Wednesday, May 05, 2010
Haley Campaign still shooting at Barrett and more
There is a reason for that. Now is not the time for Haley to attack McMaster. He is safe for the runoff unless South Carolina voters issue a huge upset on primary day. Bauer, on the other hand, is to most old hands in Columbia, done. Thus, Haley continues to run a "positive" campaign that attacks Gresham Barrett nearly every day.
Haley and her camp perhaps have a point about Barrett's bank bailout vote. But, they dilute their legitimate shots by not shooting straight. The Haley camp's latest attack on Barrett is his support of a bill that includes a Value Added Tax. The Haley camp makes Barrett's support as some support of big government only. But, if you look carefully at the measure, one finds that it imposes a Value Added Tax on goods from countries that place such taxes on United States goods. In other words, it is a fair trade idea, not a tax increase idea.
Now, if the Haley camp is against a fairer playing field for American products in competition with foreign goods, let them shoot us straight and come out and argue that point.
The language and the tactics of the Haley campaign are similar to the Sanford campaign of 2002. Barrett will be angry by the fuzzy details of Haley's attacks, but if he attacks back, he will be quickly labeled as negative. Ask Bob Peeler how that ole play by the Sanford folks works.
We at VUI call that campaign approach the "positive attack" campaign. Here is how it works. A candidate, like Haley, talks up issues and about how things should be open and honest. Then, the candidate attacks their chief opponent in a way that plays fast and loose with the details. That is meant to get the chief opponent angry. It is meant to get the candidate and their camp thinking, "here's this candidate who says she is for openness and honesty who won't be honest about my record in her campaign." That anger turns into attacks back. Those attacks back are deflected, either by the "awe shucks, folks, I am just trying to be honest" approach of Sanford in 2002 or the "we are trying to make government more open" approach of Haley in 2010. By having already defined themselves to lofty platitudes, a candidate like Sanford or Haley feeds off of negative hits by their opponents, even when those opponents are just trying to set the record straight.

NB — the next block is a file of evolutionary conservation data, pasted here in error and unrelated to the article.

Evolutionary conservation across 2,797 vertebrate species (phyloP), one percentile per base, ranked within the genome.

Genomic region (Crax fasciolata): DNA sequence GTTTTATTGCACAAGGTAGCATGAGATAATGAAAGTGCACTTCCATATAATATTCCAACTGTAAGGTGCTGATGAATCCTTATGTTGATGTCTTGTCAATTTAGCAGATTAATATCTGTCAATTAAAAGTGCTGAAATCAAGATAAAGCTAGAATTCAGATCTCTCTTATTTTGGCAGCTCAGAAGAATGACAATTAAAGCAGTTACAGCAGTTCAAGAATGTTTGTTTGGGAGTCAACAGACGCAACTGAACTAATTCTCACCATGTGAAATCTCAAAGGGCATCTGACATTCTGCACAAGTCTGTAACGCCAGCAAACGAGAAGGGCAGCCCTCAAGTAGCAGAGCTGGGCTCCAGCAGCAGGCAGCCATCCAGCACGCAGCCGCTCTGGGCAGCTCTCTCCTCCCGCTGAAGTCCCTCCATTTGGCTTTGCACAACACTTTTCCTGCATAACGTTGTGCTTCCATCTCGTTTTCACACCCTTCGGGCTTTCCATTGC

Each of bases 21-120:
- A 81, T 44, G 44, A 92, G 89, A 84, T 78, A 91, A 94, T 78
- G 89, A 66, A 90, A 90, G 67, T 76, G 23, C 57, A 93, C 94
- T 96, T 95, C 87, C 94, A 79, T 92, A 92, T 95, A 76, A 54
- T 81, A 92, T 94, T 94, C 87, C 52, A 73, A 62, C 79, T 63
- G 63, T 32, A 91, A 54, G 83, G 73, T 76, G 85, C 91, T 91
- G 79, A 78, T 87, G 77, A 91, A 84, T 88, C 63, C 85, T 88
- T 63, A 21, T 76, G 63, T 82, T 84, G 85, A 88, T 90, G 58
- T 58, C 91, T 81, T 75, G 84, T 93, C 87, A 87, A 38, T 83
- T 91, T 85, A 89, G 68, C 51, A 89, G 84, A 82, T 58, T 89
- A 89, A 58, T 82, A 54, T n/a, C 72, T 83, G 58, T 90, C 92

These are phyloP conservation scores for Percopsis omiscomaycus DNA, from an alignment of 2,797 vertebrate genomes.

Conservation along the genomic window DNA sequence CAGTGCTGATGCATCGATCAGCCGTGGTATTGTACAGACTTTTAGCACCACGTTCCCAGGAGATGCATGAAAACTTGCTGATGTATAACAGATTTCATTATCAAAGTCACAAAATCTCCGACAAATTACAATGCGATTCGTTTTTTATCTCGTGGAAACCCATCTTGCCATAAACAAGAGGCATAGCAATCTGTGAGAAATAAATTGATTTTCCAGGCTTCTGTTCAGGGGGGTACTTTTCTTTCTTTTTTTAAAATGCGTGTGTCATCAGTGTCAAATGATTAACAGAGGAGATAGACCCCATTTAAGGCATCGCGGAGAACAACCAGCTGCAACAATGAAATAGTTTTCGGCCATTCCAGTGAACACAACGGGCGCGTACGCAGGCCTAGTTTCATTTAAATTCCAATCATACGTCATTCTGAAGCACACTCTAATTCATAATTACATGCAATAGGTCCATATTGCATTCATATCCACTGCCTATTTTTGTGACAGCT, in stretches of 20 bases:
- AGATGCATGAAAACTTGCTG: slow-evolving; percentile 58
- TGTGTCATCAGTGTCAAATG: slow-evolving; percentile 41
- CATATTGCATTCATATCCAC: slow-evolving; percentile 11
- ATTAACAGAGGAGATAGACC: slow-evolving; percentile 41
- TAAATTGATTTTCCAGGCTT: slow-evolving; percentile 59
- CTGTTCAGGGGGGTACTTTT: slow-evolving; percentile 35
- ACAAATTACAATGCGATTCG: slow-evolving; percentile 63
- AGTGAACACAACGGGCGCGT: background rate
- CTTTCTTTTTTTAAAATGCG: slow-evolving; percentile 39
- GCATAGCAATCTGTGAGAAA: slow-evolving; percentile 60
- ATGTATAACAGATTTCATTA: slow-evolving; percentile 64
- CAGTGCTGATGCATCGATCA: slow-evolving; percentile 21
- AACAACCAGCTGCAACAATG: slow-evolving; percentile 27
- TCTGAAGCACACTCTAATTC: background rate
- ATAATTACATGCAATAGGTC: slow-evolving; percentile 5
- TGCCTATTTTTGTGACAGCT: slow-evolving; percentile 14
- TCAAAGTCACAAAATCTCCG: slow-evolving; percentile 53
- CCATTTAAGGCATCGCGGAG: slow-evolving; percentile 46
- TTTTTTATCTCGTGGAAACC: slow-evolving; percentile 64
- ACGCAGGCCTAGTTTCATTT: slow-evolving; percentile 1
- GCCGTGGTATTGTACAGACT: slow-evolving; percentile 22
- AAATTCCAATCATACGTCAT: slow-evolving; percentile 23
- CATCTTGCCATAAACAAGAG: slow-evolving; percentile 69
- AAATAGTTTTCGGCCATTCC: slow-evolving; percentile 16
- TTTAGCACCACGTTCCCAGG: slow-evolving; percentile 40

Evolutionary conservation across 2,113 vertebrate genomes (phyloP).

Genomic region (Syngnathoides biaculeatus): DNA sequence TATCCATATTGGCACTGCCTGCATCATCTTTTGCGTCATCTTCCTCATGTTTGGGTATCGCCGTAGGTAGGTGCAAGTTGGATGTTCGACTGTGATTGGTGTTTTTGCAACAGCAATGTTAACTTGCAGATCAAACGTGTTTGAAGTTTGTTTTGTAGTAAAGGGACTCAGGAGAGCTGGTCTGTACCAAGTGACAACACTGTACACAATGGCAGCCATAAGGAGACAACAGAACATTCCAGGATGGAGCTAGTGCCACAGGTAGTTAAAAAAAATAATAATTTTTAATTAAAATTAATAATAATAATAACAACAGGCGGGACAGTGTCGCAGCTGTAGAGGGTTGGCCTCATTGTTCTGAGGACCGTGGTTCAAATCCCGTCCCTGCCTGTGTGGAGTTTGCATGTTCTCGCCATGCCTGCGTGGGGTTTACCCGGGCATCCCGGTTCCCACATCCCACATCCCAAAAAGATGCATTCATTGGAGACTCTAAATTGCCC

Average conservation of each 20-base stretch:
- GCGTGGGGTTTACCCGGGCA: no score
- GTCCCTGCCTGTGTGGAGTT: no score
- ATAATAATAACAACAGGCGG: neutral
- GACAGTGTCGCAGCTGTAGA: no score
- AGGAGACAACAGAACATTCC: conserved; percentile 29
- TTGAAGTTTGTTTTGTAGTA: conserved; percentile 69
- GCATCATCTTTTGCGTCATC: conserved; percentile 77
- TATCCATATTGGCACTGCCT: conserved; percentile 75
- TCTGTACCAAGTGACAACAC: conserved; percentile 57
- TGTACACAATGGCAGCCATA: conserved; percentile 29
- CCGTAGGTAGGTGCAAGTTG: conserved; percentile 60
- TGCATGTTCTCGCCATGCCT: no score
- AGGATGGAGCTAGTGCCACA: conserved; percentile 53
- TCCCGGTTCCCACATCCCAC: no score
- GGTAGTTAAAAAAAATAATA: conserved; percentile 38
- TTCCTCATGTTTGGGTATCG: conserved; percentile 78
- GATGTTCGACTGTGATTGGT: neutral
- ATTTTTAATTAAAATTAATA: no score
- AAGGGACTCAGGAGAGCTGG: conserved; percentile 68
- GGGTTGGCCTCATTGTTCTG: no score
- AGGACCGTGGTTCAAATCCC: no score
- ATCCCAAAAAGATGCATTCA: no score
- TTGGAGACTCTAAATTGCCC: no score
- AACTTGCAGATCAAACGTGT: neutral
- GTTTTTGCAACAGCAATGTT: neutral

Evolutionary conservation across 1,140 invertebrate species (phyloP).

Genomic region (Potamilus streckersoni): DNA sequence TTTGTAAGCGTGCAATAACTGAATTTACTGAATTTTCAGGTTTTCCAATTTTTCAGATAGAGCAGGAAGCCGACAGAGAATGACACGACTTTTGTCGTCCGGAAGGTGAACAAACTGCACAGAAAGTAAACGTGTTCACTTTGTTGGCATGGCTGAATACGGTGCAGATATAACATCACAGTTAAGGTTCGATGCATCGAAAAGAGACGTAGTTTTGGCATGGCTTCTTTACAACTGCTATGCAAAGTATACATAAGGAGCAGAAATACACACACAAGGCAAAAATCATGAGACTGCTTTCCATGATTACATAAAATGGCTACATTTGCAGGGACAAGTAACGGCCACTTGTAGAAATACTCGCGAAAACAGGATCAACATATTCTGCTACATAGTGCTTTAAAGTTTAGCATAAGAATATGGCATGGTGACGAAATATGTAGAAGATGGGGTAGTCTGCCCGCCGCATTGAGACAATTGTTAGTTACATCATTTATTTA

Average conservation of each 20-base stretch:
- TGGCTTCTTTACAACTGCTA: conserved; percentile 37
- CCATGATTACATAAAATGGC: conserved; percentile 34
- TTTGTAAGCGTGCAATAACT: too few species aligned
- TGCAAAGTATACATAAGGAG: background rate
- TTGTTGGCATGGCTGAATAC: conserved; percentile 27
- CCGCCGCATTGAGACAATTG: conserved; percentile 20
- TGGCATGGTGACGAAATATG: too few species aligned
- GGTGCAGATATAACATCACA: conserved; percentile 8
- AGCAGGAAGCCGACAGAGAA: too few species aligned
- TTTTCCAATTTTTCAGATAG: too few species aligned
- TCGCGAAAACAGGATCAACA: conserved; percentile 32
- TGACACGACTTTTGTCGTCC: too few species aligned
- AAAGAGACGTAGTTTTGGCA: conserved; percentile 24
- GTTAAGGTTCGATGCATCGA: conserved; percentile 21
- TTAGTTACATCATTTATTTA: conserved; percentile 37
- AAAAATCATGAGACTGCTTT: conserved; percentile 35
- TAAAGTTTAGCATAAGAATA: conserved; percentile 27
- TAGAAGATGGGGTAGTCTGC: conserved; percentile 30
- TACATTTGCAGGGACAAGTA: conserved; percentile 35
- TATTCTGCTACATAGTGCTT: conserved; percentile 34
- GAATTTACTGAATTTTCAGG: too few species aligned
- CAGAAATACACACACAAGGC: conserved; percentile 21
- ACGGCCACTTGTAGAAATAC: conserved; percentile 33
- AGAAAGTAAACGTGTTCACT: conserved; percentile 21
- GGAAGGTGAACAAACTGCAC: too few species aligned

For the above type campaign to work, the campaign has to have a likable candidate. In 2002, Mark Sanford and his card tables at grocery stores made him seem like the earnest guy down the street. Nikki Haley comes across as the crusading soccer mom. Democrats traditionally like that approach, but in South Carolina this year, that perception is owned by Nikki Haley.
That fact, and the tactics of her campaign, make her still dangerous. If Haley gets in the runoff, she will be a very problematic opponent for the McMaster people. VUI believes that the McMaster camp will be tempted to pull the trigger on a negative campaign against Haley if numbers shift. When they do, Haley could feed off those numbers and win the nomination. One pundit dubbed Haley "Sanford in a skirt," and when it comes to campaign tactics, that pundit could be right. But, remember, Sanford won.